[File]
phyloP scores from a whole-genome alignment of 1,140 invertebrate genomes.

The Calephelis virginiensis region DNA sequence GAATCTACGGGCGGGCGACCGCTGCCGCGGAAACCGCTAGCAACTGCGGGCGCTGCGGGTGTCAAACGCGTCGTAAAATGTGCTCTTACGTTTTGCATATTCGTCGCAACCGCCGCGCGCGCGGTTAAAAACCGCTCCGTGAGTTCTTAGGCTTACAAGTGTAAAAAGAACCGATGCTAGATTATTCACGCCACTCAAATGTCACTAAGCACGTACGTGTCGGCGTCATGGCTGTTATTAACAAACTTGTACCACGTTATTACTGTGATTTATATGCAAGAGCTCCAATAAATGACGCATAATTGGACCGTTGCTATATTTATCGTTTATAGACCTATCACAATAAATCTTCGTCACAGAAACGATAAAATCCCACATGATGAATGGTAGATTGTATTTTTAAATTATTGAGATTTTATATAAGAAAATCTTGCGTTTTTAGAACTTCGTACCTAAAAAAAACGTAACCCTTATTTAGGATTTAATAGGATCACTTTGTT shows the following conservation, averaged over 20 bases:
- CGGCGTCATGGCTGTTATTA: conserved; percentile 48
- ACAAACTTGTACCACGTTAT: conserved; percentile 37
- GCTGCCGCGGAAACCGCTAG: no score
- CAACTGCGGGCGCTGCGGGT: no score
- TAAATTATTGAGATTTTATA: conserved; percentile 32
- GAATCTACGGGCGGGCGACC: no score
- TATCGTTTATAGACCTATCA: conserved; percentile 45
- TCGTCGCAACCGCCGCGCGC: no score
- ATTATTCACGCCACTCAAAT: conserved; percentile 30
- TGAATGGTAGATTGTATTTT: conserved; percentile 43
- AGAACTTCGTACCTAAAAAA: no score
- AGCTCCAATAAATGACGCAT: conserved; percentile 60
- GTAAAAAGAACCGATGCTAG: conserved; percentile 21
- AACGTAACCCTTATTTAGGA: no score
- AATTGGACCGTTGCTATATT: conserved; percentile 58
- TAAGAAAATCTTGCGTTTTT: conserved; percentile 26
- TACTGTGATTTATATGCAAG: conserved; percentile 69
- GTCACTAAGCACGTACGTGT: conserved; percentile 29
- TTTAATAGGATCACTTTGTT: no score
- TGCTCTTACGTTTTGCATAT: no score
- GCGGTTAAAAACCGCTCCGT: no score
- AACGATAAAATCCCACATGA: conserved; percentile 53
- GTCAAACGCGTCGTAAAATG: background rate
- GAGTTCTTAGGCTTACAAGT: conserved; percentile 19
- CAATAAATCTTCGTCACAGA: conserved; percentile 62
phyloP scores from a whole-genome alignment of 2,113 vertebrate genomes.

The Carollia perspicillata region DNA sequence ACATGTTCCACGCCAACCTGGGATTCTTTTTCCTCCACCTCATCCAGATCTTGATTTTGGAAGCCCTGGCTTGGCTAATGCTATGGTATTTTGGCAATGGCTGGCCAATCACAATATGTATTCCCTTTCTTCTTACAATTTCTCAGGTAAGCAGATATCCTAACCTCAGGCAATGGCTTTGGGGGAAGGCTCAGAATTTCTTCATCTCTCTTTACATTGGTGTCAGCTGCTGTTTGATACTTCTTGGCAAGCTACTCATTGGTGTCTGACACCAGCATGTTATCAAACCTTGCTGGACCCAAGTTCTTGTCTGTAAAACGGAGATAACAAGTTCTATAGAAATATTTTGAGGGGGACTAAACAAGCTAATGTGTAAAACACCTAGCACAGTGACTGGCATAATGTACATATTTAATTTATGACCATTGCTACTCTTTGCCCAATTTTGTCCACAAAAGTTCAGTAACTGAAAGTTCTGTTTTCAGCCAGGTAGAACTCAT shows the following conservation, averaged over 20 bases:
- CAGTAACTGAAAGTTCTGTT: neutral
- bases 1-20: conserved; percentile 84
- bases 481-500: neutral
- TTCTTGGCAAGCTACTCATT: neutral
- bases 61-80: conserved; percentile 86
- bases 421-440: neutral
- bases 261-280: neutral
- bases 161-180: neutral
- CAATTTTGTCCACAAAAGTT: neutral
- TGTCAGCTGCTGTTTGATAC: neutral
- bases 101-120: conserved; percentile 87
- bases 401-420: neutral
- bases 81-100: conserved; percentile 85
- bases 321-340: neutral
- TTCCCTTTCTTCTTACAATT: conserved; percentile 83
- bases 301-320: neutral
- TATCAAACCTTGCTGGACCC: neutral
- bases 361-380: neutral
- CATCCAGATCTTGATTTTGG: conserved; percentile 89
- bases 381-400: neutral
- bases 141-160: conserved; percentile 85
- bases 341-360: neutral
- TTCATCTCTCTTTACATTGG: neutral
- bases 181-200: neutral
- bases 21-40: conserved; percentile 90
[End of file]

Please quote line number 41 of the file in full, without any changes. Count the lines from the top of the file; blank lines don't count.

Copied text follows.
- bases 401-420: neutral